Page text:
Mention this ad for a price break on adoption fees

Thank You for Your Donation! 
$50  in memory of Buddy Vossman
$50 in memory of Susie
$40 in memory of Murphy Lee
$25 in memory of Ralphie
$322 Thrivent Choice
$200 Katherine L
$170 Green Spot
$120 Raymond N  
$83.57 Hearts of Midland
$50  Audrey C, Caroline W, Linda J
$40 AT&T
$30  Lori L, Leslie M, Kelly B, Cynthia K
$25 Charity C, Stephanie G  
$20 Susie M, Karen B, Matthew S, Pam M, Donna Z, Sara S, Michael M, Ashley H
$10  Nanette S, Dainty Itty Bitties, Katherine F, Target, Ann A, Angela C, Robin B, Angela P, Mart D, Lisa B, Cindy F, Loni D, Danielle K
$5 Angie V
All donations are tax deductible!

Wall of Fame  


Omaha, NE
Littleton, CO
Why you aren't seeing our Facebook Posts 
Have you noticed that you aren't seeing our Facebook posts very often? Well it's not just you! Due to changes in the way Facebook works, less and less of our posts are showing up on your timelines. If fact, less than 5% of you see our posts daily! And sadly, this means you are missing a lot of our amazing rescue stories and videos!

The good news is Facebook has created a way around this using new settings.

Read the instructions below, go to our Facebook page and update your settings on your desktop or mobile device so you won't miss a thing!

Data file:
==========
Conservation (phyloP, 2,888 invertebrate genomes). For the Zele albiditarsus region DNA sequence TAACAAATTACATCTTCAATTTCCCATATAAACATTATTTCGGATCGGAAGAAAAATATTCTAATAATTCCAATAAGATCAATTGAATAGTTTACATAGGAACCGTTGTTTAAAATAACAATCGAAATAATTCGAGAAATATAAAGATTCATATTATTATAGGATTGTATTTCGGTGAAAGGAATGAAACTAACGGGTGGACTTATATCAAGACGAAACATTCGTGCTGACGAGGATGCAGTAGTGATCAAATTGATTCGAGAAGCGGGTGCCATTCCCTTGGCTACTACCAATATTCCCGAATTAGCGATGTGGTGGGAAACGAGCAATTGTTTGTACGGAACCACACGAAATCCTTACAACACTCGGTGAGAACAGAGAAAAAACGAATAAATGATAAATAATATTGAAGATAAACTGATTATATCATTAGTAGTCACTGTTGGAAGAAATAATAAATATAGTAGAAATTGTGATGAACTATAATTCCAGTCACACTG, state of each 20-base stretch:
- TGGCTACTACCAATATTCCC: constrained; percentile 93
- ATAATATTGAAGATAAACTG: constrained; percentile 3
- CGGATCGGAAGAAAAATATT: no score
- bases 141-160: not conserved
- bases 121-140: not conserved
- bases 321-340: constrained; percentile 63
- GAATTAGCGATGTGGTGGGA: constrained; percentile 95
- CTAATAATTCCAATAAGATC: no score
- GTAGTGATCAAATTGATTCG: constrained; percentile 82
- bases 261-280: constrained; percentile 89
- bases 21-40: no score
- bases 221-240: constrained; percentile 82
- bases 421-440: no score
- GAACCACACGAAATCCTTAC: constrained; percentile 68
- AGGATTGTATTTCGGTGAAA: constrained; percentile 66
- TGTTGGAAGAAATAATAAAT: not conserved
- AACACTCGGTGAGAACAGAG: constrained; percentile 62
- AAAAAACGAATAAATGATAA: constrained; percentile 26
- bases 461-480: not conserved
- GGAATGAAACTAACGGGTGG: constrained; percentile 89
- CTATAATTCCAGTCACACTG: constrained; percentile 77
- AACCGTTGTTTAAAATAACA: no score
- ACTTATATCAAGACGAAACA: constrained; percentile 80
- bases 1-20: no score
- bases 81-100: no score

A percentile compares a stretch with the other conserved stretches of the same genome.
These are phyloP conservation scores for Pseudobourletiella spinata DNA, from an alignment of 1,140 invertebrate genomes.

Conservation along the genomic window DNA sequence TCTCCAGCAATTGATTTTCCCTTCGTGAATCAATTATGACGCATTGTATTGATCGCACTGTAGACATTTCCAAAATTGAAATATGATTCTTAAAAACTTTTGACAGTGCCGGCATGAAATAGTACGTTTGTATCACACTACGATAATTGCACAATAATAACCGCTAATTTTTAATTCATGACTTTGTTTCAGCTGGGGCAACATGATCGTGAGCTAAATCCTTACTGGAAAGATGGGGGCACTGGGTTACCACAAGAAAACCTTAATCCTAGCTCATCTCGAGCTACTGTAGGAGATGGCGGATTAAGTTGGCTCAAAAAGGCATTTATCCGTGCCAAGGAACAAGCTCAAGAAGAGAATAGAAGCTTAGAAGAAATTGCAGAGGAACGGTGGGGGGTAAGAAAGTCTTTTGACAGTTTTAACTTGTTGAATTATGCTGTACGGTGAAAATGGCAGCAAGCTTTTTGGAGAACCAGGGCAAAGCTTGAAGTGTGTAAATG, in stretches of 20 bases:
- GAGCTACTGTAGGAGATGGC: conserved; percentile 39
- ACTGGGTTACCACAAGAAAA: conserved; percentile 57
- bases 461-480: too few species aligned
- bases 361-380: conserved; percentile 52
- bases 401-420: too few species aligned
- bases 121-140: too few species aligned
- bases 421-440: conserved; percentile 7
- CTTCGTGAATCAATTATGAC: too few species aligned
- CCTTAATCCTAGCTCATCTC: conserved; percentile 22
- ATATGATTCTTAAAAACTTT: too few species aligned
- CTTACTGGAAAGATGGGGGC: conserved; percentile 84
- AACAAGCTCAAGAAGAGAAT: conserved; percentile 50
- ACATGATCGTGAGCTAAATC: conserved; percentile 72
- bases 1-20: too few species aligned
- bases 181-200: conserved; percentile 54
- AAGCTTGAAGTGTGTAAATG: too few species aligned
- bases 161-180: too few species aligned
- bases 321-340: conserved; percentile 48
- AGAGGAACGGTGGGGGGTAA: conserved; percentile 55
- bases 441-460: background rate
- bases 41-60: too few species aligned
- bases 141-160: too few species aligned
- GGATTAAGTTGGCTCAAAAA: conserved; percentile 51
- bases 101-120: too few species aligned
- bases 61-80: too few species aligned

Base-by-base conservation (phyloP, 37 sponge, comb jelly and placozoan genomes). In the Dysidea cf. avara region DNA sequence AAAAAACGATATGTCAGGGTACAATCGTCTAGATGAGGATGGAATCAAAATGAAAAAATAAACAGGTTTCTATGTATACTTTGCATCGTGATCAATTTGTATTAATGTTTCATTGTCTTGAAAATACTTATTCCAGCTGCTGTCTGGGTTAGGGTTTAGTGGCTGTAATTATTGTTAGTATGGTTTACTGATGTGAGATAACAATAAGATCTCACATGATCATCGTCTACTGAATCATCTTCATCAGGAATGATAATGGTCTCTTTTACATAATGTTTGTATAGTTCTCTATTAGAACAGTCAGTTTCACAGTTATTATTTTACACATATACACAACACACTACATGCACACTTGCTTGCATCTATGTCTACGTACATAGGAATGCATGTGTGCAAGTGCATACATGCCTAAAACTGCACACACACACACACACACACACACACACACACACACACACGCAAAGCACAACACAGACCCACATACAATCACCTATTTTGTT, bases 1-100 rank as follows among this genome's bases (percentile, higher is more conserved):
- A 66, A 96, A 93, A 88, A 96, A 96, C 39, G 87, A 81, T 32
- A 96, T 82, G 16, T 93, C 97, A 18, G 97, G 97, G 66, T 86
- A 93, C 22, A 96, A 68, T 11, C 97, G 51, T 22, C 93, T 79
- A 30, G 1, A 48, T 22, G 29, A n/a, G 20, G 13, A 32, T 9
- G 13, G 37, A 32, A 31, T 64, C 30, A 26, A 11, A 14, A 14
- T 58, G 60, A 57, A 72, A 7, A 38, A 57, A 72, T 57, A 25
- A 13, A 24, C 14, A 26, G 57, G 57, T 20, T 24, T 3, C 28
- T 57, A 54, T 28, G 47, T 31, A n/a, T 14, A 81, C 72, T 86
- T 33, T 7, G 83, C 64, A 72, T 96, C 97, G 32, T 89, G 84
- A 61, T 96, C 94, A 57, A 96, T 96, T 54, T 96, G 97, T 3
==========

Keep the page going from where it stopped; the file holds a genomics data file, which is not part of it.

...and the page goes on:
• Visit our FB page -
  • Make sure you have clicked the "LIKE" button on our page.
  • Click the "Follow" button.
  • Under the "Following" drop down menu, select "See First" in your news feed.
  • Under the "Following" drop down menu, select "On" for notifications.
And last but not least, be sure to routinely "Like", "Share" and "Comment" on our page. If Facebook doesn't see that you are interacting with our posts, they will remove us from your Facebook Feed.

Plus, by sharing our posts, you are helping our mission in educating and rehoming bostons. 
No anesthesia
Dental Cleaning
Boulder, CO
Well Animal Institute offers dental cleanings that are anesthesia-free.

So many dogs are in need of dentals; however, health concerns may deter them from getting what is needed. 

Here is your solution for only $185!

For every dog that  comes in and gets their teeth cleaned, 
$30 goes towards a rescue. 

Win-win for
MABTR and the dogs!

Learn more here!
Quick Links
All donations
(monetary or items)
are tax-deductible.

100% volunteer-driven. Your entire donation amount goes towards rescuing, rehabilitating, and re-homing Bostons in need in foster care.

Employer Match Programs
Did you know that many employers will match your donation to a 501(c)3 organization? Some even pay a flat fee to the organization for volunteer hours! 
Check with your human resource department for details!
A few companies we know of are:
  • Pinnacol Assurance
  • AT&T
  • Wells Fargo
  • MidAmerica Energy Holding Comp.
  • Pfizer
  • Allstate
  • CenturyLink
  • CNA Surety
  • CSG
  • 8z Real Estate
  • Great Western
  • Thrivent Financial
  • Western Union
  • SalesForce
  • Microsoft
  • United Way
  • First National Bank
  • Lockhead Martin Corporation
  • Benevity: Apple, Google, ADP
  • Johnson and Johnson
  • United Healthcare
  • Walmart
Fundraiser Results

- KC birthday bash: $724
- Nebraska Bark Aid: $2,605
- cookbook sales: 193 cookbooks
Thanks to ALL 
who participated!!!
  Adoption Corner...
~~Happy Tails~~

 20  dogs rescued

in April!


60 dogs rescued in 2018!


3,408 dogs rescued since November 2005!